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Juno Award-winning musician Jesse Cook has become accustomed to seeing landscapes from inside an airplane, train or bus during his career.
“A lot of touring is you’re staying at airport hotels and strip malls, or you’re always seeing the back of a venue and the inside of a tour bus and you’re not really getting to see the world,” Cook said.
However, there is one trip where the flamenco musician is given the opportunity to see beautiful landscapes without having to look through a window.
“One of my favourite parts of any tour is that ferry ride from Horseshoe Bay up to Nanaimo,” Cook said. “It’s just gorgeous and I know you guys probably take it for granted ... but I can’t count the number of times where we’ve seen a pod of whales off the side of the boat or there has been some spectacular sunrise over the mountains. It’s just gorgeous.”
On March 5, Cook will be performing at the Port Theatre. The Berklee College graduate will then make three more stops on the Island before heading to the United States and Russia.
“Part of what makes being an artist wonderful is getting to see the world and being able to travel,” he said.
Cook is also scheduled to perform in Kiev, Ukraine but because of recent political events in the former Soviet state the show is in jeopardy.
“As the band leader I sort of feel a bigger sense of responsibility. I can’t really say yes to a gig which might put the other guys in my band in harm’s way,” he said.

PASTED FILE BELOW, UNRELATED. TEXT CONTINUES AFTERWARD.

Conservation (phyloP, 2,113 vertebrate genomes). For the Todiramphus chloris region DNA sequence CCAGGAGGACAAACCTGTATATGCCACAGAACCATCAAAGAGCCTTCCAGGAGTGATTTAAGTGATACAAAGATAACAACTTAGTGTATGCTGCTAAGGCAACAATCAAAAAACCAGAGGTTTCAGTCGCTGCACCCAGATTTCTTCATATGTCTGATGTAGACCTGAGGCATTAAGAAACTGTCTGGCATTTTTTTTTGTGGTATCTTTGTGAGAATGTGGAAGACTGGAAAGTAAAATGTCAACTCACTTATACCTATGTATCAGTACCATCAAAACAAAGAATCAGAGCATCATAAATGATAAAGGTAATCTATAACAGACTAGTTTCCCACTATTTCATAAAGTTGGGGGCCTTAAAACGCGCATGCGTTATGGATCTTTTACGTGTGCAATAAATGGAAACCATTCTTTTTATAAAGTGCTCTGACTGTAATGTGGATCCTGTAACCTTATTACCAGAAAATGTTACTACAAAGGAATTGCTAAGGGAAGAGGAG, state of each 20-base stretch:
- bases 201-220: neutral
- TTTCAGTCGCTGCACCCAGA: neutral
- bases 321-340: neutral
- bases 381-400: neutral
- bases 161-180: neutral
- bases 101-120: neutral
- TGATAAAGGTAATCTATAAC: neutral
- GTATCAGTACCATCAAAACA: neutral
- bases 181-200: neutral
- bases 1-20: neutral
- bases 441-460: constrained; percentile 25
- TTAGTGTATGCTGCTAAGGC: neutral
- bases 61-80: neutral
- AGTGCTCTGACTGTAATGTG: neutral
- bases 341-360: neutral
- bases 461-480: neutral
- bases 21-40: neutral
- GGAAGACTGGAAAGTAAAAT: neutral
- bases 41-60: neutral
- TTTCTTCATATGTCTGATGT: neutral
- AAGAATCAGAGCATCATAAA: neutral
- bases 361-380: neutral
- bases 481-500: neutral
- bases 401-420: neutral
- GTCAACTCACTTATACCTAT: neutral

Cook was born in Paris, France and moved to Toronto with his mother and sister at a young age. The former York University student has released seven studio albums since 1995 and his album Free Fall received a Juno Award in 2001.
In September of 2012 Cook released his most recent record, The Blue Guitar Sessions. Cook had originally planned to release a Latin influenced album but decided to go in a different direction.
“It was going to be a Brazilian record with all sorts of Brazilian collaborations and I was going to fly down to Rio and work with people there,” Cook said.
As Cook began working on the Brazilian-themed record he also found himself becoming more and more interested in a blues album, which then became The Blue Guitar Sessions.
“I just found myself more and more loving that blues feel so I kind of put the Brazil record on hold,” he said. Cook is already hard at work on a new record, which he is planning on releasing sometime early next year.
“I started working on a new record ... but I can’t say more than that,” he said.
Cook’s music has been featured in various TV shows, including Sex and the City, and in the Olympics. Just recently, 16-year-old Canadian figure skater Gabrielle Daleman skated to Cook’s song Cancion Triste at the 2014 Winter Olympics in Sochi, Russia.
“It’s always a surprise,” Cook said. “I feel honoured of course. I am always thrilled when people want to do something with my music. I feel like that is how we honour our composers.”
It’s not the first time that an Olympian has skated to Cook’s music. Russian figure skater Irina Slutskaya won a bronze medal at the 2006 Winter Olympics in Torino after she skated to Cook’s song Mario Takes A Walk.
“It’s funny because I think every Olympic games since I released my first record [Tempest] they’ve used my music for mostly the figure skating,” he said.
Cook has received plenty of award nominations and opened for respected musicians such as B.B. King, Ray Charles and Diana Krall during his career. The Toronto-based musician cannot fathom the idea of retirement.
“I don’t ever want to have to give this up. It’s funny because I know people where their job is just how they put food on the table, which is totally a noble pursuit,” Cook said. “I mean we all have to survive, but they’re living for their retirement and with me I can’t imagine retirement and I love what I do.”